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Using Policy-Relevant Administrative Data in Mixed Methods: A Study of Employment Instability and Parents’ Use of Child Care Subsidies

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Abstract

In the United States, government subsidies help low-income families pay for child care when parents are working, yet policies that tie subsidy eligibility closely to employment may result in frequent disruptions in program participation for families. This paper uses a mixed methods research design that links administrative records on families and children to data collected through surveys and in-depth interviews to examine employment instability and job characteristics of parents using child care subsidies. The results suggest that parents experience substantial employment instability (employment loss and unpredictable schedules) and that exiting the subsidy program is frequently related to employment-related eligibility factors. Overall, the use of administrative data integrated with other methods provides substantial opportunities for researchers to explore complex social phenomenon and provide insights in the evaluation of social programs.

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Notes

  1. All dollar values throughout the paper are in US dollars.

  2. Office of Child Care, Administration for Children & Families. FY2014 Preliminary Data Table 15—Average Monthly Subsidy Paid to Provider by Age Group and Care Type. Retrieved July 6, 2016 from http://www.acf.hhs.gov/programs/occ/resource/fy-2014-preliminary-data-table-15.

  3. An extensive body of literature examines the relationship between the price of child care, or its availability, and mothers’ employment. Blau and Currie (2004) and Kalb (2009) provide excellent summaries of this literature.

  4. See Grobe et al. 2012 for a complete description of the methods from the larger study.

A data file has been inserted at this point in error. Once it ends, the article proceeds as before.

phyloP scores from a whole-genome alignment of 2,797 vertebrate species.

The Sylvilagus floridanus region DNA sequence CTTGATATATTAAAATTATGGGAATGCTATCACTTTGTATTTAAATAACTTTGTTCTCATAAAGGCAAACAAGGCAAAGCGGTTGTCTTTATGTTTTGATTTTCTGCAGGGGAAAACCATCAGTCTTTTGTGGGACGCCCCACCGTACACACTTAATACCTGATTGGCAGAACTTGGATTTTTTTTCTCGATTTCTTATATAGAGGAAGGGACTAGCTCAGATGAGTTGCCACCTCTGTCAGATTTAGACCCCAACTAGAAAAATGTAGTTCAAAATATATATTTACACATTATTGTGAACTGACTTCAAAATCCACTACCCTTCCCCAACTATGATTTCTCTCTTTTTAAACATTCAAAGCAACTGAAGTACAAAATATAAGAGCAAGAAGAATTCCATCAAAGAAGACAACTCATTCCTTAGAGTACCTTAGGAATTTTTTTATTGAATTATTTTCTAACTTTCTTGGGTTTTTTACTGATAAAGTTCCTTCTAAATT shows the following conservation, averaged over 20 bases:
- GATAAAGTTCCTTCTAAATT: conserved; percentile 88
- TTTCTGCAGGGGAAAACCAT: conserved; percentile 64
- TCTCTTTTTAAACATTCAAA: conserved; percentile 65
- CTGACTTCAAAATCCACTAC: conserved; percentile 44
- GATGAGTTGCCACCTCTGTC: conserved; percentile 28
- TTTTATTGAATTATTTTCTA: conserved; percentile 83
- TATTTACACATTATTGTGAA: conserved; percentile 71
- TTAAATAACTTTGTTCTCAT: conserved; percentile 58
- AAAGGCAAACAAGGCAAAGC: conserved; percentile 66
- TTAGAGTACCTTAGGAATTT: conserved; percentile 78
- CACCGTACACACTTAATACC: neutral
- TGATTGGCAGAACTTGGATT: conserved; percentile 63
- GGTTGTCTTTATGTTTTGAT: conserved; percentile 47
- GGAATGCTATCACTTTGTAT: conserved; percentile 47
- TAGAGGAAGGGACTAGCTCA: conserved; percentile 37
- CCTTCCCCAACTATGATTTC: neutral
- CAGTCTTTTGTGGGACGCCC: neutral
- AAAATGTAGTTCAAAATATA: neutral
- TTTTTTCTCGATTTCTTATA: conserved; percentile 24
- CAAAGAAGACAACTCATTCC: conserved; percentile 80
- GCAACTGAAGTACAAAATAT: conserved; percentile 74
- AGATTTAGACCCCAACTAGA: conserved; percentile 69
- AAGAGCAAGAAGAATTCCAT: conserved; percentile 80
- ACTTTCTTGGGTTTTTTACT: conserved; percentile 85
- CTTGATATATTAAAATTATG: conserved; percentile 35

5. The parent's primary employer, if she had more than one employer in a quarter, is the one with the higher reported hours worked.

  6. Findings were similar when we defined employment loss as a 50 % reduction in hours.

  7. The respondents were asked how much they agreed (strongly agree, agree, disagree, or strongly disagree) with the following three statements: (a) you can easily anticipate what days and times you'll be working week-to-week, (b) most weeks, you can count on getting the number of hours you want, and (c) most weeks, you can count on working the days and shifts you want.

  8. Respondents were asked three questions from the scale: (a) how often does your shift and work schedule cause extra stress for you and your child, (b) how often where you work is it difficult to deal with child care problems during working hours, and (c) how often is your work schedule flexible enough to handle family needs. The scores of the three items were combined to create the work flexibility measure.

  9. Weber et al. (2014) also found a smaller effect of redetermination on subsidy exits when including employment losses as a covariate using a smaller sample of families.

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Acknowledgments

This study was partially funded through grant number 90YE0119 from the Office of Planning, Research and Evaluation in the Administration for Children and Families, US Department of Health and Human Services. Funding also came from the Office of Child Care in the Early Learning Division of the Oregon Department of Education (formerly the Child Care Division of the Oregon Employment Department). The contents are solely the responsibility of the authors and do not represent the official views of the funding agencies nor does publication in any way constitute an endorsement by the funding agencies.

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Correspondence to Deana Grobe.

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All procedures performed in studies involving human participants were in accordance with the ethical standards of the institutional and/or national research committee and with the 1964 Helsinki declaration and its later amendments or comparable ethical standards.

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Grobe, D., Davis, E.E., Scott, E.K. et al. Using Policy-Relevant Administrative Data in Mixed Methods: A Study of Employment Instability and Parents’ Use of Child Care Subsidies. J Fam Econ Iss 38, 146–162 (2017). https://doi.org/10.1007/s10834-016-9501-8

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